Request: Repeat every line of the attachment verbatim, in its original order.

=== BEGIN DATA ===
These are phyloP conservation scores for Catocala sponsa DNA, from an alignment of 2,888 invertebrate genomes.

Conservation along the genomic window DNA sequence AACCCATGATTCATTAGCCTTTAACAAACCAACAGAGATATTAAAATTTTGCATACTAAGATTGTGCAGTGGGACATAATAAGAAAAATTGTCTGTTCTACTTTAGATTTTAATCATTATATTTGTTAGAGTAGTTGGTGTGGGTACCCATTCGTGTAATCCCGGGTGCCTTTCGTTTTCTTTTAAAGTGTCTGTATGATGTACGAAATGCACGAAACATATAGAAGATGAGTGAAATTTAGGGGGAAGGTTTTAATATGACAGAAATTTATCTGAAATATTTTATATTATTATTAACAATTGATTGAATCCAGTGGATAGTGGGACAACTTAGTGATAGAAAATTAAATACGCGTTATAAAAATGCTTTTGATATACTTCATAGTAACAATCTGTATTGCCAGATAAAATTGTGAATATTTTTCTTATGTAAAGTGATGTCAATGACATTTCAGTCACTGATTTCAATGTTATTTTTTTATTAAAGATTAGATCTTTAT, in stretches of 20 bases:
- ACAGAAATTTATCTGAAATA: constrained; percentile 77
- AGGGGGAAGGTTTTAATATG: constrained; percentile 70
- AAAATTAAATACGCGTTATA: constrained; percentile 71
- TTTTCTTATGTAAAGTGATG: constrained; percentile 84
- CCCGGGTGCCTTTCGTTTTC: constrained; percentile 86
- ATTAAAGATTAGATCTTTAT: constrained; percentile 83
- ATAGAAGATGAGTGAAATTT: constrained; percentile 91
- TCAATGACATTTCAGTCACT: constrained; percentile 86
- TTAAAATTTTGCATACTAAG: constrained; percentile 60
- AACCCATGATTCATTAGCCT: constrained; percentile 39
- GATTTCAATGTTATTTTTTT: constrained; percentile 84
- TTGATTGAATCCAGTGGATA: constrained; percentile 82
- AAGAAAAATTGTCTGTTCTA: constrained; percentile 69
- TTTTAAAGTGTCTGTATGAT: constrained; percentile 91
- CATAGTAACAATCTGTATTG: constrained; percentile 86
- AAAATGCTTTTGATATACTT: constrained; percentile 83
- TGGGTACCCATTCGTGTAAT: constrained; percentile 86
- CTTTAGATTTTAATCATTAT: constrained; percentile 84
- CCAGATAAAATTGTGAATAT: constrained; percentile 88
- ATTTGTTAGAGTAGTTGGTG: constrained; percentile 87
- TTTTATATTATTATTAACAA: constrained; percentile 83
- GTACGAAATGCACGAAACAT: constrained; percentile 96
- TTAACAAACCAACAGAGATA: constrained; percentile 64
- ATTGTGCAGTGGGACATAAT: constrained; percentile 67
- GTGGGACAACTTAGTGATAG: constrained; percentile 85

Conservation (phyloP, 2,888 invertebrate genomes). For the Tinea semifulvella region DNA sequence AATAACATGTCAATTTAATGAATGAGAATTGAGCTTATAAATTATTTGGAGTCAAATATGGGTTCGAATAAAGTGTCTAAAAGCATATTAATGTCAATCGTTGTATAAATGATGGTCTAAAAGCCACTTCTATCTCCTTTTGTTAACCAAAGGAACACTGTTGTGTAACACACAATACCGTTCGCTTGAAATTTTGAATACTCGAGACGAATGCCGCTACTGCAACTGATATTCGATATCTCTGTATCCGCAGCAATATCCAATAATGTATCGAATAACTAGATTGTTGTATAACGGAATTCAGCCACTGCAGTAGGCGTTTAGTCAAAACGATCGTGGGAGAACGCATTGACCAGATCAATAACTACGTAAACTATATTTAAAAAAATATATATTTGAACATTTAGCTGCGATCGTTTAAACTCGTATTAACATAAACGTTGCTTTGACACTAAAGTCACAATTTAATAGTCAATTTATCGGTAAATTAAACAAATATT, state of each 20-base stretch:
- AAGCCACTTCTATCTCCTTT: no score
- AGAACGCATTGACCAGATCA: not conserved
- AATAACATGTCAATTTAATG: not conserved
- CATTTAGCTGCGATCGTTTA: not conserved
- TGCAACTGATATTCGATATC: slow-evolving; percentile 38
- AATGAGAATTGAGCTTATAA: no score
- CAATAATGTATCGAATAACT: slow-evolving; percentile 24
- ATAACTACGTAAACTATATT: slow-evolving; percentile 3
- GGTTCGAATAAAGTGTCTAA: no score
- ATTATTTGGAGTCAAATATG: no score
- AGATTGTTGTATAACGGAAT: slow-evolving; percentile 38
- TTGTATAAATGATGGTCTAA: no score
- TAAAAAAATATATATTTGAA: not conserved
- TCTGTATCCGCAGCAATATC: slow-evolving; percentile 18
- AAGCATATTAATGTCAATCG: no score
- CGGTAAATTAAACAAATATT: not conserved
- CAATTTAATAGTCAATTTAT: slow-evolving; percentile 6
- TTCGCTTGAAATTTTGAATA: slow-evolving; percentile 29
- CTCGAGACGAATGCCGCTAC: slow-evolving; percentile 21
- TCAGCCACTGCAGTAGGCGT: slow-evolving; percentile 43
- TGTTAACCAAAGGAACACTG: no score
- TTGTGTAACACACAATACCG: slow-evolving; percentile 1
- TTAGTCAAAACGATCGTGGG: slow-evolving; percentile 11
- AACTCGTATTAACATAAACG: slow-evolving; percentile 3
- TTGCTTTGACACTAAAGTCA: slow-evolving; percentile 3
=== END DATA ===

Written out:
These are phyloP conservation scores for Catocala sponsa DNA, from an alignment of 2,888 invertebrate genomes.

Conservation along the genomic window DNA sequence AACCCATGATTCATTAGCCTTTAACAAACCAACAGAGATATTAAAATTTTGCATACTAAGATTGTGCAGTGGGACATAATAAGAAAAATTGTCTGTTCTACTTTAGATTTTAATCATTATATTTGTTAGAGTAGTTGGTGTGGGTACCCATTCGTGTAATCCCGGGTGCCTTTCGTTTTCTTTTAAAGTGTCTGTATGATGTACGAAATGCACGAAACATATAGAAGATGAGTGAAATTTAGGGGGAAGGTTTTAATATGACAGAAATTTATCTGAAATATTTTATATTATTATTAACAATTGATTGAATCCAGTGGATAGTGGGACAACTTAGTGATAGAAAATTAAATACGCGTTATAAAAATGCTTTTGATATACTTCATAGTAACAATCTGTATTGCCAGATAAAATTGTGAATATTTTTCTTATGTAAAGTGATGTCAATGACATTTCAGTCACTGATTTCAATGTTATTTTTTTATTAAAGATTAGATCTTTAT, in stretches of 20 bases:
- ACAGAAATTTATCTGAAATA: constrained; percentile 77
- AGGGGGAAGGTTTTAATATG: constrained; percentile 70
- AAAATTAAATACGCGTTATA: constrained; percentile 71
- TTTTCTTATGTAAAGTGATG: constrained; percentile 84
- CCCGGGTGCCTTTCGTTTTC: constrained; percentile 86
- ATTAAAGATTAGATCTTTAT: constrained; percentile 83
- ATAGAAGATGAGTGAAATTT: constrained; percentile 91
- TCAATGACATTTCAGTCACT: constrained; percentile 86
- TTAAAATTTTGCATACTAAG: constrained; percentile 60
- AACCCATGATTCATTAGCCT: constrained; percentile 39
- GATTTCAATGTTATTTTTTT: constrained; percentile 84
- TTGATTGAATCCAGTGGATA: constrained; percentile 82
- AAGAAAAATTGTCTGTTCTA: constrained; percentile 69
- TTTTAAAGTGTCTGTATGAT: constrained; percentile 91
- CATAGTAACAATCTGTATTG: constrained; percentile 86
- AAAATGCTTTTGATATACTT: constrained; percentile 83
- TGGGTACCCATTCGTGTAAT: constrained; percentile 86
- CTTTAGATTTTAATCATTAT: constrained; percentile 84
- CCAGATAAAATTGTGAATAT: constrained; percentile 88
- ATTTGTTAGAGTAGTTGGTG: constrained; percentile 87
- TTTTATATTATTATTAACAA: constrained; percentile 83
- GTACGAAATGCACGAAACAT: constrained; percentile 96
- TTAACAAACCAACAGAGATA: constrained; percentile 64
- ATTGTGCAGTGGGACATAAT: constrained; percentile 67
- GTGGGACAACTTAGTGATAG: constrained; percentile 85

Conservation (phyloP, 2,888 invertebrate genomes). For the Tinea semifulvella region DNA sequence AATAACATGTCAATTTAATGAATGAGAATTGAGCTTATAAATTATTTGGAGTCAAATATGGGTTCGAATAAAGTGTCTAAAAGCATATTAATGTCAATCGTTGTATAAATGATGGTCTAAAAGCCACTTCTATCTCCTTTTGTTAACCAAAGGAACACTGTTGTGTAACACACAATACCGTTCGCTTGAAATTTTGAATACTCGAGACGAATGCCGCTACTGCAACTGATATTCGATATCTCTGTATCCGCAGCAATATCCAATAATGTATCGAATAACTAGATTGTTGTATAACGGAATTCAGCCACTGCAGTAGGCGTTTAGTCAAAACGATCGTGGGAGAACGCATTGACCAGATCAATAACTACGTAAACTATATTTAAAAAAATATATATTTGAACATTTAGCTGCGATCGTTTAAACTCGTATTAACATAAACGTTGCTTTGACACTAAAGTCACAATTTAATAGTCAATTTATCGGTAAATTAAACAAATATT, state of each 20-base stretch:
- AAGCCACTTCTATCTCCTTT: no score
- AGAACGCATTGACCAGATCA: not conserved
- AATAACATGTCAATTTAATG: not conserved
- CATTTAGCTGCGATCGTTTA: not conserved
- TGCAACTGATATTCGATATC: slow-evolving; percentile 38
- AATGAGAATTGAGCTTATAA: no score
- CAATAATGTATCGAATAACT: slow-evolving; percentile 24
- ATAACTACGTAAACTATATT: slow-evolving; percentile 3
- GGTTCGAATAAAGTGTCTAA: no score
- ATTATTTGGAGTCAAATATG: no score
- AGATTGTTGTATAACGGAAT: slow-evolving; percentile 38
- TTGTATAAATGATGGTCTAA: no score
- TAAAAAAATATATATTTGAA: not conserved
- TCTGTATCCGCAGCAATATC: slow-evolving; percentile 18
- AAGCATATTAATGTCAATCG: no score
- CGGTAAATTAAACAAATATT: not conserved
- CAATTTAATAGTCAATTTAT: slow-evolving; percentile 6
- TTCGCTTGAAATTTTGAATA: slow-evolving; percentile 29
- CTCGAGACGAATGCCGCTAC: slow-evolving; percentile 21
- TCAGCCACTGCAGTAGGCGT: slow-evolving; percentile 43
- TGTTAACCAAAGGAACACTG: no score
- TTGTGTAACACACAATACCG: slow-evolving; percentile 1
- TTAGTCAAAACGATCGTGGG: slow-evolving; percentile 11
- AACTCGTATTAACATAAACG: slow-evolving; percentile 3
- TTGCTTTGACACTAAAGTCA: slow-evolving; percentile 3